This comment will explore the impact of increasing competition in all three of these relationships and argue that lowering healthcare costs through competition would be best accomplished by focusing on competition between payers for consumers and between providers for payers. I also suggest a few ways in which legislation can be used to this end. It should be noted at the outset that these suggestions are offered only because they demonstrate ways in which competition can be increased. These proposals have other important policy implications, which I ignore for the purpose of maintaining a limited scope.


II. The Provider-Consumer Relationship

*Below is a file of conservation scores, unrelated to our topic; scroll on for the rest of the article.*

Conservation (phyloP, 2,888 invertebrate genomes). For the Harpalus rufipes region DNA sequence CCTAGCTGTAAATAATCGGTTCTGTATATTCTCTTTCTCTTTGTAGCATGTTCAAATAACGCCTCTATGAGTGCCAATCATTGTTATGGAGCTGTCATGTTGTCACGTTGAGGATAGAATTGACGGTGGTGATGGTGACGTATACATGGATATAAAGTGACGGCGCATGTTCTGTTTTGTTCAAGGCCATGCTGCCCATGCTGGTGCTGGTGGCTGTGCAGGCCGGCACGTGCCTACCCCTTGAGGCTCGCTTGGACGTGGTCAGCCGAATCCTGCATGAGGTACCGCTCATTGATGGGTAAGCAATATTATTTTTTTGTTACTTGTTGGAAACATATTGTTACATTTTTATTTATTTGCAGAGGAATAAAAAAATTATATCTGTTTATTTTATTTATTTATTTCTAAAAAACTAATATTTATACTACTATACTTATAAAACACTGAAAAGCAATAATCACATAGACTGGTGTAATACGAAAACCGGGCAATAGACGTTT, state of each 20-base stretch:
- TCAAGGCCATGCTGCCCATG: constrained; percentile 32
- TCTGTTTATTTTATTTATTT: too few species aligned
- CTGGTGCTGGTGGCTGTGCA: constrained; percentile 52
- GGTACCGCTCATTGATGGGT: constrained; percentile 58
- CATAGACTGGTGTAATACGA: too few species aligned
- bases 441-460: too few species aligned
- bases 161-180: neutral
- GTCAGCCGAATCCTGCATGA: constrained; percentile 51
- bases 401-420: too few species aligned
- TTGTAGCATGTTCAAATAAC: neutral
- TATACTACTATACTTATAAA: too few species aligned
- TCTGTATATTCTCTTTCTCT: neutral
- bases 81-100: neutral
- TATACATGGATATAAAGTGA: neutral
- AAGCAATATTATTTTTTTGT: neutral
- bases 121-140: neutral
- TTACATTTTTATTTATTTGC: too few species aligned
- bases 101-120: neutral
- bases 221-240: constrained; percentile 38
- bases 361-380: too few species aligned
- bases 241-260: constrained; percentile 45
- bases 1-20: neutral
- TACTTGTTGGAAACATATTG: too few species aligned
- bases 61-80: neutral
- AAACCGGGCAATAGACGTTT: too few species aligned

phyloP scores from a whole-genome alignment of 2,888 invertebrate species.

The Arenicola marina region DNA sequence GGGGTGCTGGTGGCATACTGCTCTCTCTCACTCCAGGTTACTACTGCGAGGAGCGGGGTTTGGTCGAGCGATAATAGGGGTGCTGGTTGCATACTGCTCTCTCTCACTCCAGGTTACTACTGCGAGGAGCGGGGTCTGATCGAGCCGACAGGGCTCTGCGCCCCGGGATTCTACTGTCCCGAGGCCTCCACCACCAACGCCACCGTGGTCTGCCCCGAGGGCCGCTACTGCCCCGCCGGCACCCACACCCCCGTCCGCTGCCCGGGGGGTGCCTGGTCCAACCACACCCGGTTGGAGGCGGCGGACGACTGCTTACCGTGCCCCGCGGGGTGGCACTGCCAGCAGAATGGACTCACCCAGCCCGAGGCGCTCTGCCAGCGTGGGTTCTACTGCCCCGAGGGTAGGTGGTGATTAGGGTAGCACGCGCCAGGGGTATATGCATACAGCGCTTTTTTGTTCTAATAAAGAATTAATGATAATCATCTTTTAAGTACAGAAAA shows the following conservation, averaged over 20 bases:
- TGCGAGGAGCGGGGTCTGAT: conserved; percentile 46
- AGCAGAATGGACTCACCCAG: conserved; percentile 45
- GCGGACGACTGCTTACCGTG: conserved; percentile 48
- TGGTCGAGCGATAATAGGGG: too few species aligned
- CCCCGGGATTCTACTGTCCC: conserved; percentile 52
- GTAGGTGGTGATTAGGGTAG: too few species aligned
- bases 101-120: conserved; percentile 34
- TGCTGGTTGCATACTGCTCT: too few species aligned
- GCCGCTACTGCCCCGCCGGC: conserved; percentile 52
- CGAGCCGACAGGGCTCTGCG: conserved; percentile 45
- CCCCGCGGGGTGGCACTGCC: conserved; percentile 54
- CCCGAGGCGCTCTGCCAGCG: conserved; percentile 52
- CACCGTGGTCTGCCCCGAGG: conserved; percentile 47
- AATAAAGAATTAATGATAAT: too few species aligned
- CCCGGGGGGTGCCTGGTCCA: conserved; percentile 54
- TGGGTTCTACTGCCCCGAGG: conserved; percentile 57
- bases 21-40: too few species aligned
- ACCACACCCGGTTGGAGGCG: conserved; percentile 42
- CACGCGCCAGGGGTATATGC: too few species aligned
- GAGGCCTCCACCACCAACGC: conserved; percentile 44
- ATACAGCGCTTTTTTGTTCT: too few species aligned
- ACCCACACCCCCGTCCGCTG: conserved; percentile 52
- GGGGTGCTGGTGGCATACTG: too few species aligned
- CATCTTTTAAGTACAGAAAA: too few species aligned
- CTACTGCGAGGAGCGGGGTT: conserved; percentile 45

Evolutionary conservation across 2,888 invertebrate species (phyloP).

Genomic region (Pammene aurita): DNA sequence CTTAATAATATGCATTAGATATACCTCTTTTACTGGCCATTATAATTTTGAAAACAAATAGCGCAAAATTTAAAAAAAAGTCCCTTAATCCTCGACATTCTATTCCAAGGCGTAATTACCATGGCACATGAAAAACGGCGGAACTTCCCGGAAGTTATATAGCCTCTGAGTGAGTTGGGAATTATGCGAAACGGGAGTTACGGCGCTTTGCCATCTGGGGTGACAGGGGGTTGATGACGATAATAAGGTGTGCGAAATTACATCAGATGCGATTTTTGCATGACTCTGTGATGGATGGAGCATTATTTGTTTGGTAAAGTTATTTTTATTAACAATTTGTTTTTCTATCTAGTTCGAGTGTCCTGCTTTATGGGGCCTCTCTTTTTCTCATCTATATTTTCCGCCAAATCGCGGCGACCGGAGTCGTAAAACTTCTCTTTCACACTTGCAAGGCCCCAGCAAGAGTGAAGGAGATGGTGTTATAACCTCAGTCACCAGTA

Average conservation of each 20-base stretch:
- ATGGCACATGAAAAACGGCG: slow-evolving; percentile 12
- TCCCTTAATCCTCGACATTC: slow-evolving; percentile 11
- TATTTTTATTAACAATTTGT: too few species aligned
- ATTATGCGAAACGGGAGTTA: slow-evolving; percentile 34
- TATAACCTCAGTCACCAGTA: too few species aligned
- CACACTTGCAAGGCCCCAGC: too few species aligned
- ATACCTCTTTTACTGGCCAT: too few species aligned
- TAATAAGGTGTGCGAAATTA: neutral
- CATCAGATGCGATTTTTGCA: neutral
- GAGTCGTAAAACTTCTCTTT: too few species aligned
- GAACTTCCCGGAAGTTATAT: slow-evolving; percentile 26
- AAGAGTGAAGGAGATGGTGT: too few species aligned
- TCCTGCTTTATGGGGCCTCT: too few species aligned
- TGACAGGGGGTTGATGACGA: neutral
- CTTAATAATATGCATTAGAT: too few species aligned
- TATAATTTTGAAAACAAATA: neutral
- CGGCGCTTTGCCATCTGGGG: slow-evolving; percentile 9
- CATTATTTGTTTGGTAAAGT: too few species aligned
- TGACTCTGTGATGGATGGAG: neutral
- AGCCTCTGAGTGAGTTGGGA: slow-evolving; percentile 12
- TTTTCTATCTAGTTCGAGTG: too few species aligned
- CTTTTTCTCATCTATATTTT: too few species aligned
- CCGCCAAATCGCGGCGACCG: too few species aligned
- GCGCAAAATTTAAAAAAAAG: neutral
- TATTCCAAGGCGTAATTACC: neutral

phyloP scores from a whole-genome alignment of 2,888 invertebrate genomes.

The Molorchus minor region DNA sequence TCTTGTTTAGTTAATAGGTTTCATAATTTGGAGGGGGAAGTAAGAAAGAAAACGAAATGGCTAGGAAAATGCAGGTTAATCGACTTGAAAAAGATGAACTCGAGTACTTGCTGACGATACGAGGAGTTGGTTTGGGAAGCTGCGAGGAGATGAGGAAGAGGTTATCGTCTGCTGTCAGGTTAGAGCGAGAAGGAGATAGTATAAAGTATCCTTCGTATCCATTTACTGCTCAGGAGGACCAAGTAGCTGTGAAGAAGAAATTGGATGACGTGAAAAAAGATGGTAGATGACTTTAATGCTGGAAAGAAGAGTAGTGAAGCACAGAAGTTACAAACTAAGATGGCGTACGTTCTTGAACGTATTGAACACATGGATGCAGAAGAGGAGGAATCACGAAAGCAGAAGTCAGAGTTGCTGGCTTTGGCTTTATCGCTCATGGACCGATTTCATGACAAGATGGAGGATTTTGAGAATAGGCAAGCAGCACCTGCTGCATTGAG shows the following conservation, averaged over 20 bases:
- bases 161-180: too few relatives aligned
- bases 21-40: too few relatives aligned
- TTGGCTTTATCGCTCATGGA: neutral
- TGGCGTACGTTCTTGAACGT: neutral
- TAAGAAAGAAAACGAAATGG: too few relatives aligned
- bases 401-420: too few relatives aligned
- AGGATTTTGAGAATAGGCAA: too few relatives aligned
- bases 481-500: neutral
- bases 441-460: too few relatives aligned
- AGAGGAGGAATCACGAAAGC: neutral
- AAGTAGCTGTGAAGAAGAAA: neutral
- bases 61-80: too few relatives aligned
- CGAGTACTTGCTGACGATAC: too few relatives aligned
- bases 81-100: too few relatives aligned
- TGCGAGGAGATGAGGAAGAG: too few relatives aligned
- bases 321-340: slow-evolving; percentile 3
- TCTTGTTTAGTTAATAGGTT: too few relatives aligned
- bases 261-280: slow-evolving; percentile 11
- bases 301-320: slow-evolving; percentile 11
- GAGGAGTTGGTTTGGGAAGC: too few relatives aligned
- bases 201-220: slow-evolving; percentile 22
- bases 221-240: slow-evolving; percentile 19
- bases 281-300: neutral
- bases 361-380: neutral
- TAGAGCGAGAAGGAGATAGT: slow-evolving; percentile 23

It makes sense to begin the discussion by assessing the relationship which Mr. Monea focused on: the relationship between providers and consumers. In doing so, it emerges that there is room to increase competition between providers for consumers in order to lower prices, but the impact is stymied by the role of payers. Third party payers, insurance companies, hide pricing for medical services, making it so most consumers never see the sticker price of their medical care.[2] When a consumer goes to a doctor or hospital, that individual is responsible for the cost only up until they reach their annual deductible. Once a consumer’s cost of care surpasses his or her deductible, most insurance plans require that the consumer only pay a copay, a small, standard fee, or coinsurance rate, a percentage of the costs, for their medical care. For individuals receiving health coverage through their employer, the average deductible in 2013 was $1,135.[3] For those with copays, a system of greater price clarity—even if fully realized—will only save money up until they reach the $1,135 mark because after that point, consumers pay a standard copay for all of their providers within their network and so become indifferent to provider prices. For those with coinsurance plans, consumers remain price sensitive, but their value to saving becomes pennies on the dollar, decreasing the incentive to perform diligent research on cutting costs. Moreover, many plans offer out-of-pocket maximums, which cap the amount that someone with that plan can pay each year on their healthcare.[4] Once the maximum is reached, insurance companies pay the full costs of medical care, leaving consumers indifferent to prices. Sticker prices might be reduced through greater competition, but total savings to consumers is unlikely to significantly increase through competition in this area.